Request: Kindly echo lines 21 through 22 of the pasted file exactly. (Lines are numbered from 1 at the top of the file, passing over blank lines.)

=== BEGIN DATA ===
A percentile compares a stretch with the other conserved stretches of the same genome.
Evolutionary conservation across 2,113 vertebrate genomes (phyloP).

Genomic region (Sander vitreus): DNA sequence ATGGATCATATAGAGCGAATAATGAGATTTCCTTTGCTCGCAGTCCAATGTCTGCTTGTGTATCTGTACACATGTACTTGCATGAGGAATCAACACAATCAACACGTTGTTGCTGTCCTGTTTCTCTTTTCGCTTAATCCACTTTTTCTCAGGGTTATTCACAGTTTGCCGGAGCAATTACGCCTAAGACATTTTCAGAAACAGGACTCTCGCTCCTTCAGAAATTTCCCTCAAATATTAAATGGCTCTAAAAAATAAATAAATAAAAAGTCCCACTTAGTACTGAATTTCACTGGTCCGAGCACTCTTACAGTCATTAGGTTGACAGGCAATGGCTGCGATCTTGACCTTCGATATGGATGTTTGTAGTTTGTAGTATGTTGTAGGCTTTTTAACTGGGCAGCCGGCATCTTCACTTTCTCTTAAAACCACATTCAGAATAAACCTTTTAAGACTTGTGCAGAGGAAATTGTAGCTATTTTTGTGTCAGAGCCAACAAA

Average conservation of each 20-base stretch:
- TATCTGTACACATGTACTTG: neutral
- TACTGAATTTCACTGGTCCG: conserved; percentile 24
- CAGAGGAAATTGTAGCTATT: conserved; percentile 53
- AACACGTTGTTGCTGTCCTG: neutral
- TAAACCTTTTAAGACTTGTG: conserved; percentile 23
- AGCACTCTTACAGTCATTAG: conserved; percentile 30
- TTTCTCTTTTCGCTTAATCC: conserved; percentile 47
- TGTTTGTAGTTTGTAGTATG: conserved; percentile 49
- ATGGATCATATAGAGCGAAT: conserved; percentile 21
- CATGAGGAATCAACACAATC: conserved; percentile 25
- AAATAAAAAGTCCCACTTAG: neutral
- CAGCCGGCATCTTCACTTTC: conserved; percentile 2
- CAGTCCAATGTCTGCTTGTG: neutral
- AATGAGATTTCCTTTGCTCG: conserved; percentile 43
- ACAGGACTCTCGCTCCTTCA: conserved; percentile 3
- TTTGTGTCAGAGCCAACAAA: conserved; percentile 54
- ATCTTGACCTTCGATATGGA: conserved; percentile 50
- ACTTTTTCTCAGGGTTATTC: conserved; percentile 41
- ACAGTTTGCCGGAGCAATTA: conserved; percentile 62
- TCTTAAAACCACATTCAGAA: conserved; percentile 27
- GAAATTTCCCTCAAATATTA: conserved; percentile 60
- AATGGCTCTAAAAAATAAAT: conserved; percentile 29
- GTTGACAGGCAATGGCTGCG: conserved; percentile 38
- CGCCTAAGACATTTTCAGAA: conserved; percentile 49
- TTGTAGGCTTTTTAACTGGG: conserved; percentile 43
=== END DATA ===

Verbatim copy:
- ATCTTGACCTTCGATATGGA: conserved; percentile 50
- ACTTTTTCTCAGGGTTATTC: conserved; percentile 41